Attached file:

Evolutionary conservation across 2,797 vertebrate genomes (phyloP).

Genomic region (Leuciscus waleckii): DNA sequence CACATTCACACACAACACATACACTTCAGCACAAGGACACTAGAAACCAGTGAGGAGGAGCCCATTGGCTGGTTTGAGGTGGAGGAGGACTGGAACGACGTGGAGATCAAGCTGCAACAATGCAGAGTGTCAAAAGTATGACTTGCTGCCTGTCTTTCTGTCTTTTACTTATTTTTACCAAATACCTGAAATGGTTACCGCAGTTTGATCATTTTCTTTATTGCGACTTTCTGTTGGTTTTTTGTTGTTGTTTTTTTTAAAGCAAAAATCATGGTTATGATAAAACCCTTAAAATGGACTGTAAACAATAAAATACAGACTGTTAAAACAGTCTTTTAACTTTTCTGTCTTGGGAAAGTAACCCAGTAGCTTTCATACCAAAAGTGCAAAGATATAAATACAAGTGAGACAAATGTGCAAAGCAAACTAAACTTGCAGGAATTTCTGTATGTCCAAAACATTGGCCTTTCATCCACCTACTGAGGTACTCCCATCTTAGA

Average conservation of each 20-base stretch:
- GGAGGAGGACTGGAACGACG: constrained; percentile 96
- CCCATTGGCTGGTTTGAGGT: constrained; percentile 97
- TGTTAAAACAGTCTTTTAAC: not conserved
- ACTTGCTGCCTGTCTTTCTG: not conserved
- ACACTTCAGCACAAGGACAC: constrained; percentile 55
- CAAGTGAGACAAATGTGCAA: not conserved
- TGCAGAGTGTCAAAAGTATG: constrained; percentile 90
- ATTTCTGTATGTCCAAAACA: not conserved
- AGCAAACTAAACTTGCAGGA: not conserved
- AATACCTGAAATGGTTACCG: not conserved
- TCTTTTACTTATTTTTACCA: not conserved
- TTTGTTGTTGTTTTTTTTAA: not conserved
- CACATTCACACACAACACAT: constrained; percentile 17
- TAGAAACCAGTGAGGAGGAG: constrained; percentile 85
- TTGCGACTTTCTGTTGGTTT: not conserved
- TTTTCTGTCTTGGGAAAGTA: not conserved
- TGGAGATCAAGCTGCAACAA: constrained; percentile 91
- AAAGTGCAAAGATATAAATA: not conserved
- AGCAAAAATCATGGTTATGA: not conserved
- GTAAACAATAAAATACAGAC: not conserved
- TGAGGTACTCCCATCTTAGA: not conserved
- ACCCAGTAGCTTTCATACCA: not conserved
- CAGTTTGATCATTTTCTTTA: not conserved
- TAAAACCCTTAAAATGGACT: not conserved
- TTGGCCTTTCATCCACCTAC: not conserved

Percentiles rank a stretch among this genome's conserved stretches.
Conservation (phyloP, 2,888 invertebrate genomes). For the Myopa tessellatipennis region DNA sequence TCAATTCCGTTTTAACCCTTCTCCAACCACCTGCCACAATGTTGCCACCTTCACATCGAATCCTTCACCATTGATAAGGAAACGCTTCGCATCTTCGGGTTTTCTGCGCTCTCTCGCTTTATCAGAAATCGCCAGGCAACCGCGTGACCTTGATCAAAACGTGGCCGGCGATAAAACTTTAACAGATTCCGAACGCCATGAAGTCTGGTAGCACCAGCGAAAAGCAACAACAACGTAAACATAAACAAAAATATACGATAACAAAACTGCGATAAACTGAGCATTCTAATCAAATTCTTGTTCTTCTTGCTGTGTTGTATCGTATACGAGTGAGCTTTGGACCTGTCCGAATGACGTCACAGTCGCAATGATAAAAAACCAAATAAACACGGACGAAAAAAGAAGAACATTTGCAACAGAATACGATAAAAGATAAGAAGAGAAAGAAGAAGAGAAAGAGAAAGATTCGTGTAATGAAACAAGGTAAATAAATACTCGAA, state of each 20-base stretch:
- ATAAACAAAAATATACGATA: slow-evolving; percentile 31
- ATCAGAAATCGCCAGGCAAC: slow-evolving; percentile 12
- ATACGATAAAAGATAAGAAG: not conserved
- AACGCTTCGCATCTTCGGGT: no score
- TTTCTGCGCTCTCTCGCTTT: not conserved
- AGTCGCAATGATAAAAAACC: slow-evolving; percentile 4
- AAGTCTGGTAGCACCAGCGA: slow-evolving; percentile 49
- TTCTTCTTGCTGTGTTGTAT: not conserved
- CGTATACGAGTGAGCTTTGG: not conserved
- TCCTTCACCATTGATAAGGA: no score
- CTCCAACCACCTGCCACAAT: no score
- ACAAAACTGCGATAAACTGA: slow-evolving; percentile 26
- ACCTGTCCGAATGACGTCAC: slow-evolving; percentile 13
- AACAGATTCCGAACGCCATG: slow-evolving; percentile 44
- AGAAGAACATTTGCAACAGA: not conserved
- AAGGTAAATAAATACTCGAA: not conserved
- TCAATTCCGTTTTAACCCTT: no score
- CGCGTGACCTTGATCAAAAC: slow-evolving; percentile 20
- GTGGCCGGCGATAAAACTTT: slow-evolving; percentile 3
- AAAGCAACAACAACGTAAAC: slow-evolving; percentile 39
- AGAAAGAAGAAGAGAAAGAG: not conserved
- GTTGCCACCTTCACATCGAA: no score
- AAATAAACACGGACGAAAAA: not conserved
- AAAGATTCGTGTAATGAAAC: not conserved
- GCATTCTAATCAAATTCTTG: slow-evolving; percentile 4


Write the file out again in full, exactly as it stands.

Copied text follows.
Evolutionary conservation across 2,797 vertebrate genomes (phyloP).

Genomic region (Leuciscus waleckii): DNA sequence CACATTCACACACAACACATACACTTCAGCACAAGGACACTAGAAACCAGTGAGGAGGAGCCCATTGGCTGGTTTGAGGTGGAGGAGGACTGGAACGACGTGGAGATCAAGCTGCAACAATGCAGAGTGTCAAAAGTATGACTTGCTGCCTGTCTTTCTGTCTTTTACTTATTTTTACCAAATACCTGAAATGGTTACCGCAGTTTGATCATTTTCTTTATTGCGACTTTCTGTTGGTTTTTTGTTGTTGTTTTTTTTAAAGCAAAAATCATGGTTATGATAAAACCCTTAAAATGGACTGTAAACAATAAAATACAGACTGTTAAAACAGTCTTTTAACTTTTCTGTCTTGGGAAAGTAACCCAGTAGCTTTCATACCAAAAGTGCAAAGATATAAATACAAGTGAGACAAATGTGCAAAGCAAACTAAACTTGCAGGAATTTCTGTATGTCCAAAACATTGGCCTTTCATCCACCTACTGAGGTACTCCCATCTTAGA

Average conservation of each 20-base stretch:
- GGAGGAGGACTGGAACGACG: constrained; percentile 96
- CCCATTGGCTGGTTTGAGGT: constrained; percentile 97
- TGTTAAAACAGTCTTTTAAC: not conserved
- ACTTGCTGCCTGTCTTTCTG: not conserved
- ACACTTCAGCACAAGGACAC: constrained; percentile 55
- CAAGTGAGACAAATGTGCAA: not conserved
- TGCAGAGTGTCAAAAGTATG: constrained; percentile 90
- ATTTCTGTATGTCCAAAACA: not conserved
- AGCAAACTAAACTTGCAGGA: not conserved
- AATACCTGAAATGGTTACCG: not conserved
- TCTTTTACTTATTTTTACCA: not conserved
- TTTGTTGTTGTTTTTTTTAA: not conserved
- CACATTCACACACAACACAT: constrained; percentile 17
- TAGAAACCAGTGAGGAGGAG: constrained; percentile 85
- TTGCGACTTTCTGTTGGTTT: not conserved
- TTTTCTGTCTTGGGAAAGTA: not conserved
- TGGAGATCAAGCTGCAACAA: constrained; percentile 91
- AAAGTGCAAAGATATAAATA: not conserved
- AGCAAAAATCATGGTTATGA: not conserved
- GTAAACAATAAAATACAGAC: not conserved
- TGAGGTACTCCCATCTTAGA: not conserved
- ACCCAGTAGCTTTCATACCA: not conserved
- CAGTTTGATCATTTTCTTTA: not conserved
- TAAAACCCTTAAAATGGACT: not conserved
- TTGGCCTTTCATCCACCTAC: not conserved

Percentiles rank a stretch among this genome's conserved stretches.
Conservation (phyloP, 2,888 invertebrate genomes). For the Myopa tessellatipennis region DNA sequence TCAATTCCGTTTTAACCCTTCTCCAACCACCTGCCACAATGTTGCCACCTTCACATCGAATCCTTCACCATTGATAAGGAAACGCTTCGCATCTTCGGGTTTTCTGCGCTCTCTCGCTTTATCAGAAATCGCCAGGCAACCGCGTGACCTTGATCAAAACGTGGCCGGCGATAAAACTTTAACAGATTCCGAACGCCATGAAGTCTGGTAGCACCAGCGAAAAGCAACAACAACGTAAACATAAACAAAAATATACGATAACAAAACTGCGATAAACTGAGCATTCTAATCAAATTCTTGTTCTTCTTGCTGTGTTGTATCGTATACGAGTGAGCTTTGGACCTGTCCGAATGACGTCACAGTCGCAATGATAAAAAACCAAATAAACACGGACGAAAAAAGAAGAACATTTGCAACAGAATACGATAAAAGATAAGAAGAGAAAGAAGAAGAGAAAGAGAAAGATTCGTGTAATGAAACAAGGTAAATAAATACTCGAA, state of each 20-base stretch:
- ATAAACAAAAATATACGATA: slow-evolving; percentile 31
- ATCAGAAATCGCCAGGCAAC: slow-evolving; percentile 12
- ATACGATAAAAGATAAGAAG: not conserved
- AACGCTTCGCATCTTCGGGT: no score
- TTTCTGCGCTCTCTCGCTTT: not conserved
- AGTCGCAATGATAAAAAACC: slow-evolving; percentile 4
- AAGTCTGGTAGCACCAGCGA: slow-evolving; percentile 49
- TTCTTCTTGCTGTGTTGTAT: not conserved
- CGTATACGAGTGAGCTTTGG: not conserved
- TCCTTCACCATTGATAAGGA: no score
- CTCCAACCACCTGCCACAAT: no score
- ACAAAACTGCGATAAACTGA: slow-evolving; percentile 26
- ACCTGTCCGAATGACGTCAC: slow-evolving; percentile 13
- AACAGATTCCGAACGCCATG: slow-evolving; percentile 44
- AGAAGAACATTTGCAACAGA: not conserved
- AAGGTAAATAAATACTCGAA: not conserved
- TCAATTCCGTTTTAACCCTT: no score
- CGCGTGACCTTGATCAAAAC: slow-evolving; percentile 20
- GTGGCCGGCGATAAAACTTT: slow-evolving; percentile 3
- AAAGCAACAACAACGTAAAC: slow-evolving; percentile 39
- AGAAAGAAGAAGAGAAAGAG: not conserved
- GTTGCCACCTTCACATCGAA: no score
- AAATAAACACGGACGAAAAA: not conserved
- AAAGATTCGTGTAATGAAAC: not conserved
- GCATTCTAATCAAATTCTTG: slow-evolving; percentile 4